The way the legends of a keycap are printed has a big impact on how much or how little it wears off over time. Double Shot is generally considered the gold standard because the legend's color scheme passes through the keycap. This means that the lettering does not disappear even if the upper plastic layer is worn. The dye sublimation is also good and it is unlikely to wear off soon. Try to avoid laser etched keycaps if you can. I've seen those keyboards lose their caption in just a year, and you deserve it better. Alternatively, you can work around these dilemmas by choosing completely blank keyboard shortcuts when you have completely abandoned your senses.

I prefer a restrained keyboard, so I used a set of EnjoyPBT 9009 keycaps for my build. Important for my build is that this kit includes many non-standard keycap options that are suitable for this weird layout. I have a shorter right-side shift key, and the Windows, Alt, and Function keys to the right of the space bar must be smaller to accept the arrow keys.

Assembling

Good You should test if your board works before soldering anything to it. You can do this by connecting the contact pads of each switch to something metallic. Something like a paperclip works fine. There is an online keyboard testing tool that I like to use. Simply connect your board with a USB cable, download this site and test each switch position individually.


It's a good idea to test your board before you add anything to it.
Photo by Becca Farsace / The Verge

How you assemble your keyboard depends greatly on the specific parts you use, but here is the method I followed for my particular board.

First I had to install the stabilizers on the PCB. Make sure you place them in the right places, as many boards support multiple layouts. This means that there are certain stabilization holes that you do not use. For my build, I've chosen a British layout, that is, it has a shorter left shift key that does not require a stabilizer and an enter key with its stabilizer mounted vertically. Since the layout is 75 percent, the right shift key is also slightly shorter to pick up an arrow key to the right. Make sure you know which layout to use when installing your stabilizers. It is not the end of the world if you do something wrong. It's just annoying to have to undo your job.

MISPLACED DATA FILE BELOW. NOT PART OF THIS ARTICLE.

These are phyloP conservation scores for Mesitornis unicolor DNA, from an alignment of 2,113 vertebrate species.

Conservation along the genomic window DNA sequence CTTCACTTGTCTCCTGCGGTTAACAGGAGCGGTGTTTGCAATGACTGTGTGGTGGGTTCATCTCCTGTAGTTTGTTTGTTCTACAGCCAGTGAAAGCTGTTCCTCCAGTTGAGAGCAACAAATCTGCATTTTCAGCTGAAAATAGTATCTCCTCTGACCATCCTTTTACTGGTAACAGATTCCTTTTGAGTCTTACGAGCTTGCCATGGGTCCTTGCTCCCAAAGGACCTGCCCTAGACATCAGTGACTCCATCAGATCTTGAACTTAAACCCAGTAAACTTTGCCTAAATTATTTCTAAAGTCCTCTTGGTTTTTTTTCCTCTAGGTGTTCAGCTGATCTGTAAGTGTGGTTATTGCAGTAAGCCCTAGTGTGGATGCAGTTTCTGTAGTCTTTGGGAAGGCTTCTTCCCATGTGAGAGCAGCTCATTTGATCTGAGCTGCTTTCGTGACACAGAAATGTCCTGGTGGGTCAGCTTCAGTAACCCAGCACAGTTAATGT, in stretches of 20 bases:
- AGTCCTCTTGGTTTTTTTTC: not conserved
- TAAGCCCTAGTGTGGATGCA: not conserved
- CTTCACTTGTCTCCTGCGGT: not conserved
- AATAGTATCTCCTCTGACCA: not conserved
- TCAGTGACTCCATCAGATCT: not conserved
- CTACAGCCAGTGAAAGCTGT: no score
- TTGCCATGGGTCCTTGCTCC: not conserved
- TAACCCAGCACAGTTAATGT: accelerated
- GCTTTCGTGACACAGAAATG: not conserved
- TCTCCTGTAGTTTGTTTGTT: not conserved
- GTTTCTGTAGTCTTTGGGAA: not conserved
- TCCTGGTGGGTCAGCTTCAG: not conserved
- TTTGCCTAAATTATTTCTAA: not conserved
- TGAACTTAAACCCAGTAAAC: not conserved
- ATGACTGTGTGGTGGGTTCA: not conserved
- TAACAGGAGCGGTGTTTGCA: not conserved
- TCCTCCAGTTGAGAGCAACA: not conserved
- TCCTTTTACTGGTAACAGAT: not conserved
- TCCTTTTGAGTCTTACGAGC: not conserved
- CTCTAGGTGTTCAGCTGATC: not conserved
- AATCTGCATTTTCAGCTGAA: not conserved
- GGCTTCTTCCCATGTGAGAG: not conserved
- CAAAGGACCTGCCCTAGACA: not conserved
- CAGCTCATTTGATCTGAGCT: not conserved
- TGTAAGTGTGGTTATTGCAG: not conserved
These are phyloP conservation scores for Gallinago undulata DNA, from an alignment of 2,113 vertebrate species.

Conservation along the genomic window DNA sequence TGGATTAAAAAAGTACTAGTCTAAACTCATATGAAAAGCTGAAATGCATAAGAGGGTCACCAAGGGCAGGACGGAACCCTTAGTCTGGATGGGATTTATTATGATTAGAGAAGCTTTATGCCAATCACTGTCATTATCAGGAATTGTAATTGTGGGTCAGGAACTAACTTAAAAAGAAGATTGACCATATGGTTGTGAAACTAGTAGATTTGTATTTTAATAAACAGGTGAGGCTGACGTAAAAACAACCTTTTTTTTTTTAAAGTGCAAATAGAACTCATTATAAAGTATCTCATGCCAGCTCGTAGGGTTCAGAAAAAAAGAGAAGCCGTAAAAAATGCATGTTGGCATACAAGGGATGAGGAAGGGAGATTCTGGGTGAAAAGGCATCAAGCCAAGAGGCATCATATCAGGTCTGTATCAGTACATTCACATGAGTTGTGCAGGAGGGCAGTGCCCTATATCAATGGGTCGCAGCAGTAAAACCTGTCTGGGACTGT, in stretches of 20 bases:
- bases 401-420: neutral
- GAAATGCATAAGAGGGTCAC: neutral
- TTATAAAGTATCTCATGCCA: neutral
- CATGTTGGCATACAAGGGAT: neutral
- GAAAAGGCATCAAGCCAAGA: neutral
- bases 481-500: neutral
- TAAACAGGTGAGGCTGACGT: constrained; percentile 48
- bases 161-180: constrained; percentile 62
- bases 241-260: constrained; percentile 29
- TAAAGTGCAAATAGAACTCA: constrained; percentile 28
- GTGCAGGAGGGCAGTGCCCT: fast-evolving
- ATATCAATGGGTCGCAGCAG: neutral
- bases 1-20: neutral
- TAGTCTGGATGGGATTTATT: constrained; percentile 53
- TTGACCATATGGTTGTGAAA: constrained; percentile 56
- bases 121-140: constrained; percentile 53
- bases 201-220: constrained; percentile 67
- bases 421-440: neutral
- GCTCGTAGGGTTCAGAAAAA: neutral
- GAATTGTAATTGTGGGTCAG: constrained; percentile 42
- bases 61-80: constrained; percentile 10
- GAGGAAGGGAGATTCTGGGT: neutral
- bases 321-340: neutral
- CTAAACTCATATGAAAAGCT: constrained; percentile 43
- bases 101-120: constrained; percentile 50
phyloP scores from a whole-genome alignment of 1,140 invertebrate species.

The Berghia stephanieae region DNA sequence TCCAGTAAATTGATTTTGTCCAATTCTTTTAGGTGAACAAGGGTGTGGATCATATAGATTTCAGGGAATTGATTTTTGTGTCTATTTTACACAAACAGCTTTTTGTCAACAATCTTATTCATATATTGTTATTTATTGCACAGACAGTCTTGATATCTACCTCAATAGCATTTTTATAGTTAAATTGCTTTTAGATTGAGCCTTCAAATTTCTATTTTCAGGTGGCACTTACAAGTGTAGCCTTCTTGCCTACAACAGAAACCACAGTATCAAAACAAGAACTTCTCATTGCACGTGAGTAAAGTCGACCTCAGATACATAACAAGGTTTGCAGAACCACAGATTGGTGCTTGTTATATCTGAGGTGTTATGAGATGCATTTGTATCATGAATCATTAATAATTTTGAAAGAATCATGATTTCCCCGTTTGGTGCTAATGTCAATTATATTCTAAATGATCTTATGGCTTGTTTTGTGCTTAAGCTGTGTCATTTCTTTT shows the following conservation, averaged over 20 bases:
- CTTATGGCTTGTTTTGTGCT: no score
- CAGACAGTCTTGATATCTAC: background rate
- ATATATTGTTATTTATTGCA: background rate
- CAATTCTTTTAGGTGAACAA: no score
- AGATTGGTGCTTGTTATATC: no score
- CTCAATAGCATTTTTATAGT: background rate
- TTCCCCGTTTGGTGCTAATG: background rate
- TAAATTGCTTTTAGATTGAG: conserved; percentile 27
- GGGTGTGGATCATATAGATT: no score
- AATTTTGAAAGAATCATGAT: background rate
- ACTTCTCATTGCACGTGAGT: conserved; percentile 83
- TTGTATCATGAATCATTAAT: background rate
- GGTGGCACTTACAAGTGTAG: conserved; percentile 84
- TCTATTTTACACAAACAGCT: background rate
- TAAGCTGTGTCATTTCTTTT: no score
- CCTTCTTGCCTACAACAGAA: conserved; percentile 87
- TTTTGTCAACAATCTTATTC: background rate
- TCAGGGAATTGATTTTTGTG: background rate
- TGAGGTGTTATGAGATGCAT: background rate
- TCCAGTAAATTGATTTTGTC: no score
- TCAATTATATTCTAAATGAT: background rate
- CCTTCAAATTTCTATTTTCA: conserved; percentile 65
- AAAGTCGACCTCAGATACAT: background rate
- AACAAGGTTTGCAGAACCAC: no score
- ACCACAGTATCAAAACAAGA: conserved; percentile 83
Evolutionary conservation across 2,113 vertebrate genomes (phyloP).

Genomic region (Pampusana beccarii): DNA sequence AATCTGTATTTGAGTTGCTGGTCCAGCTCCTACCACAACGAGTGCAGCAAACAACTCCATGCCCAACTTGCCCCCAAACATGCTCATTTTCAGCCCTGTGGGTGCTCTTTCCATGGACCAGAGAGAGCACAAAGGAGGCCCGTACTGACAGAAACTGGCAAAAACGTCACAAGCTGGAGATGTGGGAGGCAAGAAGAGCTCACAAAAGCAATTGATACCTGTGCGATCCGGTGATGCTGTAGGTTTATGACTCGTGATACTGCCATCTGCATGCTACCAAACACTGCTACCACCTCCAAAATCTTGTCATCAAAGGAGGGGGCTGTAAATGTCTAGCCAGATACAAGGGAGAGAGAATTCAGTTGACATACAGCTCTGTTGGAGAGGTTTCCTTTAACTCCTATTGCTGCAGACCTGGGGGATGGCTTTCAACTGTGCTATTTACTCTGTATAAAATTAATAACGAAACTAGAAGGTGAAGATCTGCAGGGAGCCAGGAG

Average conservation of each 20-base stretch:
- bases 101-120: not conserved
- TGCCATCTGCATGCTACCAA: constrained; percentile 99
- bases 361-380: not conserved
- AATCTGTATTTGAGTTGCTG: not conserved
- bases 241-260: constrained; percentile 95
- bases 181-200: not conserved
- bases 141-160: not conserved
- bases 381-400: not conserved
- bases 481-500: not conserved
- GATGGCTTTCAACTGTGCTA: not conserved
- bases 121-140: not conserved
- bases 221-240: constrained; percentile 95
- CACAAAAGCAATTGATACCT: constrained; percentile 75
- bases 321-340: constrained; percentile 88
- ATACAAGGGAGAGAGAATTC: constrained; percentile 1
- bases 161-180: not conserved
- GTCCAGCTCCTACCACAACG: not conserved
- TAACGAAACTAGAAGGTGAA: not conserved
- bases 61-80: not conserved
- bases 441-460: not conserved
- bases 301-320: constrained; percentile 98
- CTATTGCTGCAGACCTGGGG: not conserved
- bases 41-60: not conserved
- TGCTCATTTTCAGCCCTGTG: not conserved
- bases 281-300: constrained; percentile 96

The cherry stabilizers used in my build were disassembled, so I had to install a stabilizer in each case before attaching the metal bar on both sides. It can be a bit fiddly, but once you've figured out which direction the stabilizer is moving, putting it together is a simple process. Then take the stabilizer and clamp it in the two holes on the board.


Our Cherry stabilizers on the board.
Photo by Becca Farsace / The Verge.

Next are the switches, and just like the stabilizers, you need to pay attention to where they are placed to make sure you use the right holes for your layout. I found it helpful to test this by preinstalling a buttoncap on switches with multiple placement options and then threading them into the correct holes. Then you just have to remember which holes are to be used for the switch.

For my board I had to insert every switch through the plate and into the board. Once they are all plugged in, you can turn the board over and start soldering.